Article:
Weight loss attempts at Weight Watchers more successful than at hospital
Those who want to lose excess pounds of fat under supervision, have a tad more chance of success with commercial organizations such as the Weight Watchers than professionals who are attached to a hospital. That is the gist of a study published by researchers at the University of Western Australia in Nutrition Journal.
The researchers studied 467 people with a BMI of 27-35 who went on a weight loss diet for one year and tried to lose weight.
Half of the participants tried to lose weight by a hospital program. These study participants received guidance from trained nurses, who compiled a diet according to the official natitional guidelines, and tried to make the study participants more physically active.
The other of the participants joined the Weight Watchers. Commercial organizations such as the Weight Watchers have a somewhat different approach than hospitals, and are more free to deviate from the national nutritional guidelines.
The Weight Watchers organisation financed the study.
Both groups lost weight, but the Weight Watchers group [CP] lost 3.3 more kilos than the other group [SC].
Yet it was not the case that the Weight Watchers drew the participants more strictly than the supervisors of the hospitals. The energy intake of both groups did not differ from each other, you see above.
However, there were differences between the composition of the diet of both groups. The Weight Watchers gave their participants a diet with more fiber and more proteins. According to previously published studies, these two nutritional factors contribute to weight loss.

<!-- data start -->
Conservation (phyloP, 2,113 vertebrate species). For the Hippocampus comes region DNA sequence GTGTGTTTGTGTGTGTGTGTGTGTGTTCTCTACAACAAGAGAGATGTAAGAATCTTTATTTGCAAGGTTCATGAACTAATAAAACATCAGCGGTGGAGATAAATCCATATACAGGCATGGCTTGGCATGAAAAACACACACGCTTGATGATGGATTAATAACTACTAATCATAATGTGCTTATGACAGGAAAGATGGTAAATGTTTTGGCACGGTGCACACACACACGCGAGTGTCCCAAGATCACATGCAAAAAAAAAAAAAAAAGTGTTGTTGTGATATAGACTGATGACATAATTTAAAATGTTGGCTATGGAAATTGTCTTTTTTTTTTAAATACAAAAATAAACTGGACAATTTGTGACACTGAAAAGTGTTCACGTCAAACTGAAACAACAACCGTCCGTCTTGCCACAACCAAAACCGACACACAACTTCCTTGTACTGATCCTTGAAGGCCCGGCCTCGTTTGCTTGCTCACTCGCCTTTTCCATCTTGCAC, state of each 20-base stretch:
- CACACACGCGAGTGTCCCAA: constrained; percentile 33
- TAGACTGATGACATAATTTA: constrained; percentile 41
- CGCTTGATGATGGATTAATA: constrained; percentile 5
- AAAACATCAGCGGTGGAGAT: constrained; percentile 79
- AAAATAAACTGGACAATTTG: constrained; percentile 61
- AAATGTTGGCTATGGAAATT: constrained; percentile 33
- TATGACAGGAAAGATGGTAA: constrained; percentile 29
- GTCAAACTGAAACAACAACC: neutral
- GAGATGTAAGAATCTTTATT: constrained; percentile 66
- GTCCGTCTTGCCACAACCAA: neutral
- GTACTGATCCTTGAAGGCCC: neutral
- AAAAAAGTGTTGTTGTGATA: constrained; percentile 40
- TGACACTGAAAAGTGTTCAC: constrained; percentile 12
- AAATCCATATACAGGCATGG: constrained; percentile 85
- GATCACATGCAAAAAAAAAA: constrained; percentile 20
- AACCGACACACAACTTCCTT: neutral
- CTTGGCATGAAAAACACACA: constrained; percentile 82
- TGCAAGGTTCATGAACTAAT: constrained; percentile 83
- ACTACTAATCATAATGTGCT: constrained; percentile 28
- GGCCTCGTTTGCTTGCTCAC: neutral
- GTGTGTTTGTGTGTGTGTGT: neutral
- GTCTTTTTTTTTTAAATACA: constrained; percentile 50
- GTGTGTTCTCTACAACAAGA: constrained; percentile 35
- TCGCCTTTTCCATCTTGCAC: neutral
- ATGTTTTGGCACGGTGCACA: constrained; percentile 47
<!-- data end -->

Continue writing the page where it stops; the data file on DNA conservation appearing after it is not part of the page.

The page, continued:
When the researchers determined the association between the weight loss of the participants on the one hand and their intake of fibers and proteins on the other, both factors contributed to their weight loss.
"Participation in a behavioural weight loss intervention leads to improvements in diet quality, and these were significantly greater among those attending a group-based commercial programme than those receiving support provided in primary care", the researchers summarize.
"Weight loss in both groups was associated with increased dietary fibre density and protein density, which occurred concurrently with reductions in absolute intakes of fat, carbohydrate and total energy, suggesting these are important dietary targets for weight loss."
Nutrition Journal (2018) 17:64.
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